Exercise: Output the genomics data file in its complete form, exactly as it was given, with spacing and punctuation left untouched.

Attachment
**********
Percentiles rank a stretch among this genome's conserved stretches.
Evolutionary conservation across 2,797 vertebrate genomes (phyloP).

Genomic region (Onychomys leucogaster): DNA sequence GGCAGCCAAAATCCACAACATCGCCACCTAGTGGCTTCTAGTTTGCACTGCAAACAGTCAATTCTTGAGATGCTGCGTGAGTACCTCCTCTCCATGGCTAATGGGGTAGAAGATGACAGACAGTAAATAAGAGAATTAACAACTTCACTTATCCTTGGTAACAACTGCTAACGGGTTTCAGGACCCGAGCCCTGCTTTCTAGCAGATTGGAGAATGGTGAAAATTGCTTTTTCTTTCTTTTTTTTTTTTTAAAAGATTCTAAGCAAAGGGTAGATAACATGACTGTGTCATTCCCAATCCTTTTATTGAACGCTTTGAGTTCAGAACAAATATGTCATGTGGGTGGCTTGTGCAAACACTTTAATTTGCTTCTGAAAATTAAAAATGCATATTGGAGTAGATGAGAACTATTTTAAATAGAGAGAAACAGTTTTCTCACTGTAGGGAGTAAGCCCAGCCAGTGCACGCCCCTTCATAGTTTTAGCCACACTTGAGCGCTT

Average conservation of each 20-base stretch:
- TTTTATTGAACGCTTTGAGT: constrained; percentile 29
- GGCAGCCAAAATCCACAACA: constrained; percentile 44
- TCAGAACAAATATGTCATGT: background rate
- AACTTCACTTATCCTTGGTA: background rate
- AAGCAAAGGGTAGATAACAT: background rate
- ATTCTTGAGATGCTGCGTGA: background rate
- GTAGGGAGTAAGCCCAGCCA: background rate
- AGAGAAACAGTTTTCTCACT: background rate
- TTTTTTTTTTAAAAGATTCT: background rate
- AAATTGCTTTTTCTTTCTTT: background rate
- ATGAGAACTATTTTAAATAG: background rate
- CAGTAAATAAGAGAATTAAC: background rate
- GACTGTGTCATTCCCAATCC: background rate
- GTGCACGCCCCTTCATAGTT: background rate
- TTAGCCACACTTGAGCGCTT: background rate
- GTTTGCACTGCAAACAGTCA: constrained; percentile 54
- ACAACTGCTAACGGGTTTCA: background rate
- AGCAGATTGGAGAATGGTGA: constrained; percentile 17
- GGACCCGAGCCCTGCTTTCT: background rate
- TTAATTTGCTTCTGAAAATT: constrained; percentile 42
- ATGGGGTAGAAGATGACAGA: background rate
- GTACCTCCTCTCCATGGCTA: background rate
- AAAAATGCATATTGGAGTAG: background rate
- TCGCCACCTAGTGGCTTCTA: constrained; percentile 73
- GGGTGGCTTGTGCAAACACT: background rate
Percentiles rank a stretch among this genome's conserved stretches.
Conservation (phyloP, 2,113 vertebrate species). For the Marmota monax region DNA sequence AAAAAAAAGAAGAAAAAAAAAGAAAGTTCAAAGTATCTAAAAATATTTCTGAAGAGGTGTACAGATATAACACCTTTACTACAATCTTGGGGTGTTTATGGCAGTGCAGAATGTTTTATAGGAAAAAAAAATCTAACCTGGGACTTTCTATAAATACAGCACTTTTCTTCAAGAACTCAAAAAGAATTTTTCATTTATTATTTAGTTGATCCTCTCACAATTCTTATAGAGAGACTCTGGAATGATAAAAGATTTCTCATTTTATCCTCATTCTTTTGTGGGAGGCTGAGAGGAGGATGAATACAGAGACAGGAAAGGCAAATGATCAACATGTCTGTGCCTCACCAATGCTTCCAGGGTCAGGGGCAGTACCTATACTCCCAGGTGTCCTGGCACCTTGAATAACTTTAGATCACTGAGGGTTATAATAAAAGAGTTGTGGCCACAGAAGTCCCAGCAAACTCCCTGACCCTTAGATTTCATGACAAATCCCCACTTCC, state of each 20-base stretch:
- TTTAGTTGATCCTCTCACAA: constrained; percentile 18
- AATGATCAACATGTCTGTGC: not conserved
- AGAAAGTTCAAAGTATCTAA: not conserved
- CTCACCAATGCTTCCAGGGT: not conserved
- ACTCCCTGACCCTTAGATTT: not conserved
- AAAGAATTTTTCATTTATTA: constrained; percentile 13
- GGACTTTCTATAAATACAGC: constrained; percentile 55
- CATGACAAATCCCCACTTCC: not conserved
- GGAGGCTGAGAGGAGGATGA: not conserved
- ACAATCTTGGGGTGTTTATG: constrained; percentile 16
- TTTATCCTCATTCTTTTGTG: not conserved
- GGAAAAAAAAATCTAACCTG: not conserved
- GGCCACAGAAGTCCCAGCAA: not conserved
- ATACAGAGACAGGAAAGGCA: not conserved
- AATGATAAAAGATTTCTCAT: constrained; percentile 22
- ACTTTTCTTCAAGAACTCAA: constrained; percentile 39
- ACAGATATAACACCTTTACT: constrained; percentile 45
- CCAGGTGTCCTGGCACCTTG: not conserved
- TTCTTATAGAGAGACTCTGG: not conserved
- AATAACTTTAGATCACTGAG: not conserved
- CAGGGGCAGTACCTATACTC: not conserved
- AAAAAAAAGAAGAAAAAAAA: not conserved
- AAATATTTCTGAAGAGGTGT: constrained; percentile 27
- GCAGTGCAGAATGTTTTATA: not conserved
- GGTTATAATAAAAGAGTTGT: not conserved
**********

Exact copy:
Percentiles rank a stretch among this genome's conserved stretches.
Evolutionary conservation across 2,797 vertebrate genomes (phyloP).

Genomic region (Onychomys leucogaster): DNA sequence GGCAGCCAAAATCCACAACATCGCCACCTAGTGGCTTCTAGTTTGCACTGCAAACAGTCAATTCTTGAGATGCTGCGTGAGTACCTCCTCTCCATGGCTAATGGGGTAGAAGATGACAGACAGTAAATAAGAGAATTAACAACTTCACTTATCCTTGGTAACAACTGCTAACGGGTTTCAGGACCCGAGCCCTGCTTTCTAGCAGATTGGAGAATGGTGAAAATTGCTTTTTCTTTCTTTTTTTTTTTTTAAAAGATTCTAAGCAAAGGGTAGATAACATGACTGTGTCATTCCCAATCCTTTTATTGAACGCTTTGAGTTCAGAACAAATATGTCATGTGGGTGGCTTGTGCAAACACTTTAATTTGCTTCTGAAAATTAAAAATGCATATTGGAGTAGATGAGAACTATTTTAAATAGAGAGAAACAGTTTTCTCACTGTAGGGAGTAAGCCCAGCCAGTGCACGCCCCTTCATAGTTTTAGCCACACTTGAGCGCTT

Average conservation of each 20-base stretch:
- TTTTATTGAACGCTTTGAGT: constrained; percentile 29
- GGCAGCCAAAATCCACAACA: constrained; percentile 44
- TCAGAACAAATATGTCATGT: background rate
- AACTTCACTTATCCTTGGTA: background rate
- AAGCAAAGGGTAGATAACAT: background rate
- ATTCTTGAGATGCTGCGTGA: background rate
- GTAGGGAGTAAGCCCAGCCA: background rate
- AGAGAAACAGTTTTCTCACT: background rate
- TTTTTTTTTTAAAAGATTCT: background rate
- AAATTGCTTTTTCTTTCTTT: background rate
- ATGAGAACTATTTTAAATAG: background rate
- CAGTAAATAAGAGAATTAAC: background rate
- GACTGTGTCATTCCCAATCC: background rate
- GTGCACGCCCCTTCATAGTT: background rate
- TTAGCCACACTTGAGCGCTT: background rate
- GTTTGCACTGCAAACAGTCA: constrained; percentile 54
- ACAACTGCTAACGGGTTTCA: background rate
- AGCAGATTGGAGAATGGTGA: constrained; percentile 17
- GGACCCGAGCCCTGCTTTCT: background rate
- TTAATTTGCTTCTGAAAATT: constrained; percentile 42
- ATGGGGTAGAAGATGACAGA: background rate
- GTACCTCCTCTCCATGGCTA: background rate
- AAAAATGCATATTGGAGTAG: background rate
- TCGCCACCTAGTGGCTTCTA: constrained; percentile 73
- GGGTGGCTTGTGCAAACACT: background rate
Percentiles rank a stretch among this genome's conserved stretches.
Conservation (phyloP, 2,113 vertebrate species). For the Marmota monax region DNA sequence AAAAAAAAGAAGAAAAAAAAAGAAAGTTCAAAGTATCTAAAAATATTTCTGAAGAGGTGTACAGATATAACACCTTTACTACAATCTTGGGGTGTTTATGGCAGTGCAGAATGTTTTATAGGAAAAAAAAATCTAACCTGGGACTTTCTATAAATACAGCACTTTTCTTCAAGAACTCAAAAAGAATTTTTCATTTATTATTTAGTTGATCCTCTCACAATTCTTATAGAGAGACTCTGGAATGATAAAAGATTTCTCATTTTATCCTCATTCTTTTGTGGGAGGCTGAGAGGAGGATGAATACAGAGACAGGAAAGGCAAATGATCAACATGTCTGTGCCTCACCAATGCTTCCAGGGTCAGGGGCAGTACCTATACTCCCAGGTGTCCTGGCACCTTGAATAACTTTAGATCACTGAGGGTTATAATAAAAGAGTTGTGGCCACAGAAGTCCCAGCAAACTCCCTGACCCTTAGATTTCATGACAAATCCCCACTTCC, state of each 20-base stretch:
- TTTAGTTGATCCTCTCACAA: constrained; percentile 18
- AATGATCAACATGTCTGTGC: not conserved
- AGAAAGTTCAAAGTATCTAA: not conserved
- CTCACCAATGCTTCCAGGGT: not conserved
- ACTCCCTGACCCTTAGATTT: not conserved
- AAAGAATTTTTCATTTATTA: constrained; percentile 13
- GGACTTTCTATAAATACAGC: constrained; percentile 55
- CATGACAAATCCCCACTTCC: not conserved
- GGAGGCTGAGAGGAGGATGA: not conserved
- ACAATCTTGGGGTGTTTATG: constrained; percentile 16
- TTTATCCTCATTCTTTTGTG: not conserved
- GGAAAAAAAAATCTAACCTG: not conserved
- GGCCACAGAAGTCCCAGCAA: not conserved
- ATACAGAGACAGGAAAGGCA: not conserved
- AATGATAAAAGATTTCTCAT: constrained; percentile 22
- ACTTTTCTTCAAGAACTCAA: constrained; percentile 39
- ACAGATATAACACCTTTACT: constrained; percentile 45
- CCAGGTGTCCTGGCACCTTG: not conserved
- TTCTTATAGAGAGACTCTGG: not conserved
- AATAACTTTAGATCACTGAG: not conserved
- CAGGGGCAGTACCTATACTC: not conserved
- AAAAAAAAGAAGAAAAAAAA: not conserved
- AAATATTTCTGAAGAGGTGT: constrained; percentile 27
- GCAGTGCAGAATGTTTTATA: not conserved
- GGTTATAATAAAAGAGTTGT: not conserved